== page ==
Picture of Health

Today, several types of imaging technology help doctors see inside your body to diagnose disease. Here’s a closer look at a few of these.

One day in 1895, a German physicist named Wilhelm Röntgen was doing experiments with electron beams in a gas discharge tube. While projecting the beams onto a fluorescent screen, he saw a silhouette of the bones of his hand. By accident, he had discovered X-rays—and opened the modern era of medical imaging.

Today, several types of imaging technology help doctors see inside your body to diagnose disease. Here’s a closer look at a few of these:

  • X-RAYS are beams of electromagnetic energy like visible light rays, but with a different wavelength. They generate a film image in which hard tissue shows up better than soft because it’s made up of larger atoms. A mammogram is a low-dose X-ray exam of the breasts that is used to spot tissue irregularities that may be tumors.
  • DEXASCAN, or dual-energy X-ray absorptiometry, combines two beams of very low-dose X-rays to measure bone density and help assess the risk of osteoporosis.
  • COMPUTED TOMOGRAPHY (CT) scans use a number of X-ray images to assemble a three-dimensional picture of your internal organs. Lying on a platform, you move slowly through a machine that looks like a huge donut tipped on its side. An X-ray tube is mounted on a revolving ring inside the “donut,” with X-ray detectors facing it. In a spiral fashion the machine collects a series of “slices,” which the computer puts together.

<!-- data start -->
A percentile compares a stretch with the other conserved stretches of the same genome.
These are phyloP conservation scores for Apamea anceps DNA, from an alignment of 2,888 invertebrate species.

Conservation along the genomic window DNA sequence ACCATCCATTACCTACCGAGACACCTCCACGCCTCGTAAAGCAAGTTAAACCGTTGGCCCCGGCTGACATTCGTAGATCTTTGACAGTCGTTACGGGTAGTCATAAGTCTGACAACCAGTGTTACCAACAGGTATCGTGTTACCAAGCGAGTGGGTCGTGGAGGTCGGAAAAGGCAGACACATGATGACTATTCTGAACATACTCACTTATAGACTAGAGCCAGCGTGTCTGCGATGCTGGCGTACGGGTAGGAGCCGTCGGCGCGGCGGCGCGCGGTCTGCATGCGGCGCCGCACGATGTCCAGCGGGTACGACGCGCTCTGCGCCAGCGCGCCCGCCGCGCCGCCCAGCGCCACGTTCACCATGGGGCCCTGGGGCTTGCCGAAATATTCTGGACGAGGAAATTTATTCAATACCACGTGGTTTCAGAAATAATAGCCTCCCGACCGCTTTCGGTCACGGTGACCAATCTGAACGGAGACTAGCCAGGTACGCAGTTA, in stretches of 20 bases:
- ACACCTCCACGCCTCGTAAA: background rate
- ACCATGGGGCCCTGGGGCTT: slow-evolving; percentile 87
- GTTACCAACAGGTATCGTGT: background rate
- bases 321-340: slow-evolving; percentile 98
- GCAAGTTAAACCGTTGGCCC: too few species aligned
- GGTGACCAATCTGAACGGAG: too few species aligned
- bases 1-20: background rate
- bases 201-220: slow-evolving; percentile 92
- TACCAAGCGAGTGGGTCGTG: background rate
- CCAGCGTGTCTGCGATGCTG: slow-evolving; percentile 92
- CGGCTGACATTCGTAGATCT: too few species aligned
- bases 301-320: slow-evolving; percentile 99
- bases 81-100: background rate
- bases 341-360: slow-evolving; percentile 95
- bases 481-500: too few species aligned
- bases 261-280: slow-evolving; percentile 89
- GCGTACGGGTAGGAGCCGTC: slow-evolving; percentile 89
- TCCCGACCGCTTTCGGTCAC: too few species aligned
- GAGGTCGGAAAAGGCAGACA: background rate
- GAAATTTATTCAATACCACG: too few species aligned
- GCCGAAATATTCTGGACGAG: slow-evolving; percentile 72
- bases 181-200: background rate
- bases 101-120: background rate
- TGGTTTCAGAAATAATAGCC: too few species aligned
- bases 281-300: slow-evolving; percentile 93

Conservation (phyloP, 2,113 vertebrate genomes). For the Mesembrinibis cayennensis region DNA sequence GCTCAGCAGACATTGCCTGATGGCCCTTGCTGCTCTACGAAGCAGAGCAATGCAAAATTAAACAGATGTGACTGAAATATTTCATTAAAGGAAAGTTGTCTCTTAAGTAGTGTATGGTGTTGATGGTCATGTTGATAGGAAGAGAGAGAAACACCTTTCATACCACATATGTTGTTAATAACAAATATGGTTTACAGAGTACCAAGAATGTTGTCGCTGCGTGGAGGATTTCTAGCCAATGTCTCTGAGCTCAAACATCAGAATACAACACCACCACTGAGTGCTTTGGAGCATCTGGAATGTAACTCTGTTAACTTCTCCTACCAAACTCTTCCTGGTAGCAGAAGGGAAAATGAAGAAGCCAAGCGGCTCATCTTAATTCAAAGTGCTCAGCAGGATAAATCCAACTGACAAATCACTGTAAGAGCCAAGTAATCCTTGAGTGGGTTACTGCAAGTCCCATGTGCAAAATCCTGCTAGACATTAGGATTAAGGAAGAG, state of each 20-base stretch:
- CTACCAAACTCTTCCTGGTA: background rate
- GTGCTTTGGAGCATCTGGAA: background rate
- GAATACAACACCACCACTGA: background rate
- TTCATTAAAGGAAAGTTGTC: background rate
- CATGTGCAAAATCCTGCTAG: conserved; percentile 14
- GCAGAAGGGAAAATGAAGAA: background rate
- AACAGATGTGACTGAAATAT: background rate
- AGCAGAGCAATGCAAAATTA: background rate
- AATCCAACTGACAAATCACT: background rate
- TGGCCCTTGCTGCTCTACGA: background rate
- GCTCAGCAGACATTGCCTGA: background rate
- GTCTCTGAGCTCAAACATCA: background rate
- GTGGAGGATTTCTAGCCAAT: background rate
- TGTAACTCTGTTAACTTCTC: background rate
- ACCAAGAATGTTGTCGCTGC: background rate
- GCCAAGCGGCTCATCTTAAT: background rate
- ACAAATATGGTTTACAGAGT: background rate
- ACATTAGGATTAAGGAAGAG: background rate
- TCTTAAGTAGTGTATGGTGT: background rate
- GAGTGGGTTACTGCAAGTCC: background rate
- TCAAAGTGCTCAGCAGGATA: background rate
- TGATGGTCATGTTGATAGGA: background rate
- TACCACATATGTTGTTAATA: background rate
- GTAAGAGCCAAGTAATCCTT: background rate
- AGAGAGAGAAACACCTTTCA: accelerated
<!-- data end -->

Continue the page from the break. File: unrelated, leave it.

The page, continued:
Saint Peter’s University Hospital offers a 64-slice CT system that minimizes the amount of radiation that is needed, says Steven Schonfeld, M.D., of University Radiology Group and chairman of the hospital’s Department of Radiology. “It lets us do very high-quality studies through- out the body with comparatively smaller radiation doses.”

CT scans help diagnose cancer, among other conditions. And the new machines can be used for CT angiography, a less invasive alternative to catheter angiograms used in evaluating heart patients.

  • ULTRASOUND is used in obstetrics, cardiology and urology. Similar to a submarine’s sonar, it’s based on the principle of echolocation, which whales and dolphins use to navigate. As a technician moves a tool called a transducer over the body, high-frequency sound waves are emitted. They bounce off the parts to be imaged and back to the transducer, which sends data into a central computer to create a moving picture visible on a monitor. Today, some ultrasound equipment can be used to create three- dimensional images.
  • MAGNETIC RESONANCE IMAGING (MRI) uses powerful magnets to create an interior picture that helps doctors diagnose conditions from tumors to tendinitis. It too takes “slice” images, but unlike conventional CTs it can take them of body parts in any direction, not just horizontally. An MRI machine directs a radiofrequency pulse at the tissue to be imaged. This pulse causes protons in hydrogen atoms within the tissue to move in response to changes in magnetic fields, and normal and abnormal tis- sue react differently. When the protons move, they release excess energy the system’s computer uses to create the image.

MRIs highlight soft body tissues. A breast MRI, for example, captures multiple images of breast tissue. It may be done in circumstances—especially with dense breast tissue, for example—when there’s a need for more information than an ultrasound or mammogram can provide.

At Saint Peter’s, says Dr. Schonfeld, a large percent- age of scans are evaluated by fellowship-trained radiologists who specialize in a particular area, such as pediatric radiology or neuroradiology, and therefore bring more specific experience to bear.

“There’s a radiology resident and an attending radiologist available to review cases 24/7,” he says.

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